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This was a folding screen I made for the 2010 Studio Furniture Competition in Australia. It contains four different kinds of kumiko pattern: asa-no-ha (hemp leaf), sakura (cherry blossom), goma-gara (sesame), and square asa-no-ha. The overall pattern combination is designed to represent the symmetrical beauty of Mt Fuji. The screen consists of more than 2,000 individual kumiko pieces, the smallest less than 5 mm long and the thinnest 1.1 mm. The screen was awarded the Gallery Acquisition Prize.
The timber used is Kauri and Huon pine. The main frame has a light satin finish. The kumiko work has no finish applied.
Goma-gara (sesame) pattern.
Asa-no-ha (hemp leaf) pattern.
Japanese shoji folding screen.
Central panel consisting of sakura, goma-gara, and asa-no-ha kumiko patterns.
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I spent one year at Shokugei Gakuin (International College of Craft and Art) in Toyama completing a postgraduate course in construction and architecture in early 2009. I focused on tategu, and eventually broadened this to include the detailed kumiko art and craft work (kumiko-zaiku).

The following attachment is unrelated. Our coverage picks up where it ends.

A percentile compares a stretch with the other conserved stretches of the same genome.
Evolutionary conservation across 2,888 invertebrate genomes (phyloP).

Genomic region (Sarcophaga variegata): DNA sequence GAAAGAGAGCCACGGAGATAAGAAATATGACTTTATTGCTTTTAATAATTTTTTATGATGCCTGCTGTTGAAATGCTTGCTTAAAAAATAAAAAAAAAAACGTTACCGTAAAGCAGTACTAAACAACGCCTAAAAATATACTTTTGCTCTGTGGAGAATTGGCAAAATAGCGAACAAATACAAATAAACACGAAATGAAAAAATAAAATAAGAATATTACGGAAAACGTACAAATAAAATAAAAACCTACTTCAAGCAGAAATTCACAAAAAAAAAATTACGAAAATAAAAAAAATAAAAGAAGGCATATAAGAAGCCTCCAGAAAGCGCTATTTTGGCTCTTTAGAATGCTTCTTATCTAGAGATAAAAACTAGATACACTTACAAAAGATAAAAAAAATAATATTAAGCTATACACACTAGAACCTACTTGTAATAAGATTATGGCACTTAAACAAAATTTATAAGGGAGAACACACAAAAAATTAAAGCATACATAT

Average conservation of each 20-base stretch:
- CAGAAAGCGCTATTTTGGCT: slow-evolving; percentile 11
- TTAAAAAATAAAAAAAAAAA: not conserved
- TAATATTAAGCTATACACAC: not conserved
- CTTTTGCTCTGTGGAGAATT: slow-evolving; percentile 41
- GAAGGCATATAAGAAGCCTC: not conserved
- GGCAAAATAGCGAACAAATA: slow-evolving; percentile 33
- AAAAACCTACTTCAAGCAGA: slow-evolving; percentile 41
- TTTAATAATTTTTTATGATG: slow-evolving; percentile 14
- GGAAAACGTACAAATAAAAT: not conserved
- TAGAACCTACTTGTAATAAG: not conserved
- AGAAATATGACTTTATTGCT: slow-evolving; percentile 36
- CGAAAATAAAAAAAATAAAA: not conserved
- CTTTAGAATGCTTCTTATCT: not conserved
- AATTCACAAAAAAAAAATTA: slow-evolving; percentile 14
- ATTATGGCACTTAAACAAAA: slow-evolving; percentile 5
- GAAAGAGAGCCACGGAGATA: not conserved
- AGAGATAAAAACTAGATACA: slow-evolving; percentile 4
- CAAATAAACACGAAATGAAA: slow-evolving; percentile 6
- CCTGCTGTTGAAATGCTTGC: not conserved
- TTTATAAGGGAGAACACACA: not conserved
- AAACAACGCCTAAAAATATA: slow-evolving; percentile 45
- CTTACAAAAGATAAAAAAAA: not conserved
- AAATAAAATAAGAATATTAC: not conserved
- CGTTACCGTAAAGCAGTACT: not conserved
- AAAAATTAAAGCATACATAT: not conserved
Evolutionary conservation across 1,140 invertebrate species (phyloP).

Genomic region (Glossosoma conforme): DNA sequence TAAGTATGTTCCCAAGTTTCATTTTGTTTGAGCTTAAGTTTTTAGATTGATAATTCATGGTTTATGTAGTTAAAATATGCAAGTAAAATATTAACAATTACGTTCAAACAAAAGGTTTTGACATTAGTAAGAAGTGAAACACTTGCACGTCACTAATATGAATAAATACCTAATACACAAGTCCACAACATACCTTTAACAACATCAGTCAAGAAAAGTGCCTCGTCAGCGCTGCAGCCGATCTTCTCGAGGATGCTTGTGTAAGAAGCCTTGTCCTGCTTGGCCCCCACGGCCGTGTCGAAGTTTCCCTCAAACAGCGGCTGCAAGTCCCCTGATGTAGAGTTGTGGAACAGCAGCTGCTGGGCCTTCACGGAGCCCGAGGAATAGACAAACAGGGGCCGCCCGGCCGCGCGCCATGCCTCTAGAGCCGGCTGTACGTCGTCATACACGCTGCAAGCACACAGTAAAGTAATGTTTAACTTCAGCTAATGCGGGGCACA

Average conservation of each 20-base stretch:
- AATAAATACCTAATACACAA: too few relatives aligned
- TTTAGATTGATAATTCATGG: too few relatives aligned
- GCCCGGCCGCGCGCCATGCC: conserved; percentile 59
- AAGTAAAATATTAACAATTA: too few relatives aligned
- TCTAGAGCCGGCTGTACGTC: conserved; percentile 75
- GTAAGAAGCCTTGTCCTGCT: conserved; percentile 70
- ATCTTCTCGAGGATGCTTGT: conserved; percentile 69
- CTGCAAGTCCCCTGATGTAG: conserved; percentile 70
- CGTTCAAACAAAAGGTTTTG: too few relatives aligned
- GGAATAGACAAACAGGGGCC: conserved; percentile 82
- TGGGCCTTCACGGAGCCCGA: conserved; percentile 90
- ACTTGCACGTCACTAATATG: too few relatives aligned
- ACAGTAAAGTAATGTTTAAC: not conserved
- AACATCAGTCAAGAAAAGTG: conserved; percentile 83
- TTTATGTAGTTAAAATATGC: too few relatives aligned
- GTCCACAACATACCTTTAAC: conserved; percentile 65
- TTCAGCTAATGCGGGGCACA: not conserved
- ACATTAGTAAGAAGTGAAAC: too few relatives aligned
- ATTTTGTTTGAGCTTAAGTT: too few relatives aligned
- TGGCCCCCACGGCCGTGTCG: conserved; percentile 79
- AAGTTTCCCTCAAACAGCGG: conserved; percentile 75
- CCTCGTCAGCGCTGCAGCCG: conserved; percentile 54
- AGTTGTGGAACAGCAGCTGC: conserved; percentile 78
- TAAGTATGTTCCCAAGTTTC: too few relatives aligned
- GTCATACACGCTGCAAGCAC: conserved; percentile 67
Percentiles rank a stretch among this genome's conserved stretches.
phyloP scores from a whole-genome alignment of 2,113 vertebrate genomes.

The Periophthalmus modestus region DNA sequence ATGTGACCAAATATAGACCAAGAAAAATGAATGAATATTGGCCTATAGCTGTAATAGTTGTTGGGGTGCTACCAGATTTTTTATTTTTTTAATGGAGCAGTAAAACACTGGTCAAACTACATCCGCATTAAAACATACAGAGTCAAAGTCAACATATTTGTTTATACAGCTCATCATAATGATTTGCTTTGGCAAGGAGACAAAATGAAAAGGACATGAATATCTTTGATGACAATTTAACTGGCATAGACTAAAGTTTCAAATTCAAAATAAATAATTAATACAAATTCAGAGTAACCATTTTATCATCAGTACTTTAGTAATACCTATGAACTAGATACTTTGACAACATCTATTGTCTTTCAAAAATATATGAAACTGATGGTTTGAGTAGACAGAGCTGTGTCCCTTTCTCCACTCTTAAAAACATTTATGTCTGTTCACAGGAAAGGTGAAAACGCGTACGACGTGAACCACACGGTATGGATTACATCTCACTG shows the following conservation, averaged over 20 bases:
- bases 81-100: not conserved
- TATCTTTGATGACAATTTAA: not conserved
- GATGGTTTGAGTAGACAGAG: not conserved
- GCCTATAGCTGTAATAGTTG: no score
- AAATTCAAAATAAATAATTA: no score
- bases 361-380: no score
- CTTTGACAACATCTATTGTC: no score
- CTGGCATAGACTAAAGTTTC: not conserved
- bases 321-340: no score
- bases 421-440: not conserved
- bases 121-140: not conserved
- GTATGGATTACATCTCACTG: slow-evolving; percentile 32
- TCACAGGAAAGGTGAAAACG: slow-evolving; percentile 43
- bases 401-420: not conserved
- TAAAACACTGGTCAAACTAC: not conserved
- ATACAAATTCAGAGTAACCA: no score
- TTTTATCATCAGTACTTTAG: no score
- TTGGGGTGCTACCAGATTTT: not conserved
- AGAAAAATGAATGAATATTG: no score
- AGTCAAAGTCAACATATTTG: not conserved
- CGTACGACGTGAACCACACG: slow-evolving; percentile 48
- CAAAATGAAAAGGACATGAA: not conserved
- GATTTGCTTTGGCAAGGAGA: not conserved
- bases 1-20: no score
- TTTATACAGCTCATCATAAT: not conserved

Every year the Japan Tategu Association holds a competition for shoji and kumiko work, and the pieces entered in this are absolutely breathtaking. My work is really still only at the baby stages compared to the main entries in the competition. I'll be heading up to Akita Prefecture next month to have a look at the competition display, and I'm sure I'll get plenty of real inspiration.
Thanks again for your kind words.
Wow! What great work. Have you apprenticed with a someone? I lived in Japan for two years and I do not think that I ever saw this quality while there.
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